Loneliness, Love and All that’s Between: A Psychological Look at What Makes Us Lonely and What Keeps Us in Love

Ami Rokach, PhD
Department of Psychology, The Center for Academic Studies, Israel and York University, Canada

Series: Psychology of Emotions, Motivations and Actions
BISAC: PSY000000



Volume 10

Issue 1

Volume 2

Volume 3

Special issue: Resilience in breaking the cycle of children’s environmental health disparities
Edited by I Leslie Rubin, Robert J Geller, Abby Mutic, Benjamin A Gitterman, Nathan Mutic, Wayne Garfinkel, Claire D Coles, Kurt Martinuzzi, and Joav Merrick


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Loneliness, as old as time itself, is not easy to define. It’s a bit like love – you know when you feel it, but cannot specifically define it. However, no one who ever walked on the face of this earth has gone through life without experiencing the pain of being lonely, alienated, and feeling unconnected to others, unloved, or even rejected.

Although we, at the 21st century, pride ourselves as inventors [the Internet, computers, reaching the moon, and biomedical advances] we did not invent this one – loneliness was here way before any of us, and consequently we can find it mentioned in the Bible, literature, art, and philosophy. And, as things appear now – it is here to stay. In addition to addressing loneliness, its causes, and how it affects our health, well being, and quality of life, we also discuss what loneliness anxiety is, and the difference between loneliness and depression; For those two may go together, but are actually different.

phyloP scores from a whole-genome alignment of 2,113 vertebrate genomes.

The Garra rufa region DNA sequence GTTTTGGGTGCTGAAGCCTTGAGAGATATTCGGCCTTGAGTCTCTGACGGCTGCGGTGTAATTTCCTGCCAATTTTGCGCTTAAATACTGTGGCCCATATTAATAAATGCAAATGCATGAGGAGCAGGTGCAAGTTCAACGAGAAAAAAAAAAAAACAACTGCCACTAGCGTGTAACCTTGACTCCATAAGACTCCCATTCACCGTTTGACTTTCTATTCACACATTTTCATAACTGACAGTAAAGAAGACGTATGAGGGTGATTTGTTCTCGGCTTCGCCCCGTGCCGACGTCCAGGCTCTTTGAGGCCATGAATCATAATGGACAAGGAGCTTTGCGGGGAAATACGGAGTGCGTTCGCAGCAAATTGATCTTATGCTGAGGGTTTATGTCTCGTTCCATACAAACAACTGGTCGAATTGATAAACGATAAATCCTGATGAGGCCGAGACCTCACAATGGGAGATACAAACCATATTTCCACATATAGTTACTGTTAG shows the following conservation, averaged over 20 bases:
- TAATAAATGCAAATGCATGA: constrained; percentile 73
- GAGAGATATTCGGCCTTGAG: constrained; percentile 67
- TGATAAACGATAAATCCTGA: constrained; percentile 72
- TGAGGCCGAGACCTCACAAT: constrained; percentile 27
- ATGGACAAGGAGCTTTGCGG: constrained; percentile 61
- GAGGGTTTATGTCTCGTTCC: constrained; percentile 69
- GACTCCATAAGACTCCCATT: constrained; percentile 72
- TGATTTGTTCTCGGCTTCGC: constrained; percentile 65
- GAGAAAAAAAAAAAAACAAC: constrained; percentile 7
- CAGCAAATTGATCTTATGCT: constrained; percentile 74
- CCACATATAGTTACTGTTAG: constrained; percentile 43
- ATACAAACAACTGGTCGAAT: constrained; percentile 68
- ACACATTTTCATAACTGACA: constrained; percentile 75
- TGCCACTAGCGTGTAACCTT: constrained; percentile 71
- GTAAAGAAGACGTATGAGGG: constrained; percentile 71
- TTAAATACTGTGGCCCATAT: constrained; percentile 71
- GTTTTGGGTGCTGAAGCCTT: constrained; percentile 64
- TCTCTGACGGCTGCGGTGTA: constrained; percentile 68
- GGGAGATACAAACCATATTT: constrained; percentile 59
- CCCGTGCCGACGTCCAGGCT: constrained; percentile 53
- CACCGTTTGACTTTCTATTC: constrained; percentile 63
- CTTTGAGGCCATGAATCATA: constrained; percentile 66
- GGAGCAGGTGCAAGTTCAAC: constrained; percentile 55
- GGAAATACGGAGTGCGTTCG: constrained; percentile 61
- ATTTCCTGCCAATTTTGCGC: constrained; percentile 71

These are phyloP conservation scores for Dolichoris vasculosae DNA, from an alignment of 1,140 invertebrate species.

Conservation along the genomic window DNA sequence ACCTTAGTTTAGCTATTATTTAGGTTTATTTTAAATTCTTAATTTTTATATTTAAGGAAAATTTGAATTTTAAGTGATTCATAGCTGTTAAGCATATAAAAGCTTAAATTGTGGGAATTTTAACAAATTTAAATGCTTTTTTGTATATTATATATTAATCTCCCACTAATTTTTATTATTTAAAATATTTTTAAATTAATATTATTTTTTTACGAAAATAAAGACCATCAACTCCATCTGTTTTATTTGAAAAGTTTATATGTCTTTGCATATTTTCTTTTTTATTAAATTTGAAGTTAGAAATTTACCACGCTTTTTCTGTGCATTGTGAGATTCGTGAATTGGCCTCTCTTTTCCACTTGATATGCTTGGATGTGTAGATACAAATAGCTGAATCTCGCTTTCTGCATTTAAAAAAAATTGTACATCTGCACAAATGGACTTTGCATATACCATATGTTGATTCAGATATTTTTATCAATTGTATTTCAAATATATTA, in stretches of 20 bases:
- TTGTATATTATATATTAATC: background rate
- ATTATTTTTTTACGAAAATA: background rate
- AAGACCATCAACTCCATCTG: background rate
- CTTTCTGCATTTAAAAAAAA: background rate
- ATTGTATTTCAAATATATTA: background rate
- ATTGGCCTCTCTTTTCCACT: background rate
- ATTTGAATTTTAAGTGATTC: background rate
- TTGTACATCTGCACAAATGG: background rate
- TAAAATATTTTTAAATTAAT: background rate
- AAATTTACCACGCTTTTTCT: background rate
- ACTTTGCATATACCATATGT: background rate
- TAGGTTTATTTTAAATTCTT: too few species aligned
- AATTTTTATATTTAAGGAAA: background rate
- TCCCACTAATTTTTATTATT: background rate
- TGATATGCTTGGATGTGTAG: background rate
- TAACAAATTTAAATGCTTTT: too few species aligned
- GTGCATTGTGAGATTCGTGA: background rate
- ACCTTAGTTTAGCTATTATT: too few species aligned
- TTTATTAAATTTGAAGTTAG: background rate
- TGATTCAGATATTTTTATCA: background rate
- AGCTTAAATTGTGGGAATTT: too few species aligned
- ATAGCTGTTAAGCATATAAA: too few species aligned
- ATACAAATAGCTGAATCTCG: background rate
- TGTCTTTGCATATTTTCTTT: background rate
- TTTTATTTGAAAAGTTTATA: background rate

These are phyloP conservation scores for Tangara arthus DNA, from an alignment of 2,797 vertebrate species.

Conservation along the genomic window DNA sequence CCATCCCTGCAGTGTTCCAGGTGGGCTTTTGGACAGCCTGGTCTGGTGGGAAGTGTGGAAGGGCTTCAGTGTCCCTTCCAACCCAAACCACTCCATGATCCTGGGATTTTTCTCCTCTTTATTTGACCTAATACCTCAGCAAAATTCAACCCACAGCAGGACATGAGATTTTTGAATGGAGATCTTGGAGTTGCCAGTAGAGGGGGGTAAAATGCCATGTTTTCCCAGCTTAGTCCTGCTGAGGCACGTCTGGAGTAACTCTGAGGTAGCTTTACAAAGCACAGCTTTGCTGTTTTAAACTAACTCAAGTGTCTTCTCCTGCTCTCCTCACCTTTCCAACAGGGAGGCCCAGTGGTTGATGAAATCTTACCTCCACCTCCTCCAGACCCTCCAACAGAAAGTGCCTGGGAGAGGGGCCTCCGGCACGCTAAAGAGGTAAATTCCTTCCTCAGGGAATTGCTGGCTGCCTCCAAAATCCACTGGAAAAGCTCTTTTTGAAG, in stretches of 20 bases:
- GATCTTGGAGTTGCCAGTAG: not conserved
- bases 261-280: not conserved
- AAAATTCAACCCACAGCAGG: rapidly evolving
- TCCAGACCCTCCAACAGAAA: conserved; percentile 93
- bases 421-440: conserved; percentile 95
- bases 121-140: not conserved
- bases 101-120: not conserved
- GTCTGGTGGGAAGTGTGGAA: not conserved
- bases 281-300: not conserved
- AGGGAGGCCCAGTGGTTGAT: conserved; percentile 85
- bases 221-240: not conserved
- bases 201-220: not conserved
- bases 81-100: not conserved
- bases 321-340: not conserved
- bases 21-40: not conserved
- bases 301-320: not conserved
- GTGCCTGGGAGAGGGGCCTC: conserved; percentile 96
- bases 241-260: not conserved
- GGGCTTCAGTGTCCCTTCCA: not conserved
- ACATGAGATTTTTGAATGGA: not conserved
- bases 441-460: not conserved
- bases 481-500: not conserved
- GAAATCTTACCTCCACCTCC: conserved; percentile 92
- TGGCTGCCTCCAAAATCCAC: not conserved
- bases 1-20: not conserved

While loneliness is inescapable, it does not mean that when we experience it, or feel it ‘coming’ that we just wait and embrace the pain until ‘it’ decides to leave us. People have developed various ways of coping with loneliness; learning to either avoid it or better cope with it. The book lists variety of successful methods to reduce the pan of loneliness, and some ways to reduce the probability of it happening.

You can hardly think of two more unconnected [even contradictory] words than love, the feeling that is so wonderful, and loneliness – the wretched pain that is part of feeling alienated and alone. Research indicates that there may be a variety of instances, and situations, where one partner of an intimate connection feels lonely, despite their love for their partner, or maybe sometimes because of it. We take a look at this puzzling phenomenon and explain it.

Various components that relate to the development and promotion of intimate relationships are reviewed. We discuss what to watch for and how to know when the relationship is not doing well, due to loneliness. Loneliness can either be essential, meaning that one of the partners brings it with him or her to the relationship, or the relationship can produce transient, reactive loneliness because it falls short of what one or both partners need and yearn for.

Ending the book is a chapter on what to do when we face difficulties in our relationships. As the title Loneliness and Love implies, we consulted resources that describe marriage enrichment courses, and included many techniques that we could utilize to better our relationship with our spouse, enrich our already good relationship, and if needed, ‘fix’ wounded or broken relationships.

An easy and interesting read, written in everyday language, and is geared for anyone who one time or another may experience loneliness and been in love.



Part 1: On Loneliness and Love